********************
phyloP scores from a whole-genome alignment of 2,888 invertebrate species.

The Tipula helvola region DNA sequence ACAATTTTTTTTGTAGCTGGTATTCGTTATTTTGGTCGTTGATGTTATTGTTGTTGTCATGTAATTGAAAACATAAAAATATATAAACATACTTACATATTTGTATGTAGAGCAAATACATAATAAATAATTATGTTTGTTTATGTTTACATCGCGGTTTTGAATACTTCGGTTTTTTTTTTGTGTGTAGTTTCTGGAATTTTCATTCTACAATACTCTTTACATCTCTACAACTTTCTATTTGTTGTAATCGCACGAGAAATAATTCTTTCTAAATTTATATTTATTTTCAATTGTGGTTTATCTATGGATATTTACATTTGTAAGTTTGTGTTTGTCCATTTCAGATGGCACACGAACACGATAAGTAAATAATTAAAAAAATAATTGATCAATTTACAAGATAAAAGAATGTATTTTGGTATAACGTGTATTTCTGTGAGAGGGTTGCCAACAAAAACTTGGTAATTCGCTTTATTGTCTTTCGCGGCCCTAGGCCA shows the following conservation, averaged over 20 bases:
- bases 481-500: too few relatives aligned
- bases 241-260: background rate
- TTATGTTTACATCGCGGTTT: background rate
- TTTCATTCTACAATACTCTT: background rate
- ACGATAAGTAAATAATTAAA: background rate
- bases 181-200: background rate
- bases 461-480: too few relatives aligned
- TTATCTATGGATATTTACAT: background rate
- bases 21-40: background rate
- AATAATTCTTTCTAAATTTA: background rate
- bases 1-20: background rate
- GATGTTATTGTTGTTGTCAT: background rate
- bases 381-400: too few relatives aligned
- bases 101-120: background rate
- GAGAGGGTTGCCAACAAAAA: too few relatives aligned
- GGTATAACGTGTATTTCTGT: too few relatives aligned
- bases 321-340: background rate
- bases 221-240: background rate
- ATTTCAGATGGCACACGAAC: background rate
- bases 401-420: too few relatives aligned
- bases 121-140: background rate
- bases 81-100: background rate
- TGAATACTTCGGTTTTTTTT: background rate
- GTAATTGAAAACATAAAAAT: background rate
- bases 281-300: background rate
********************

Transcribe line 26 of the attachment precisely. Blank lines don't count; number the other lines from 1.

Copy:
- GTAATTGAAAACATAAAAAT: background rate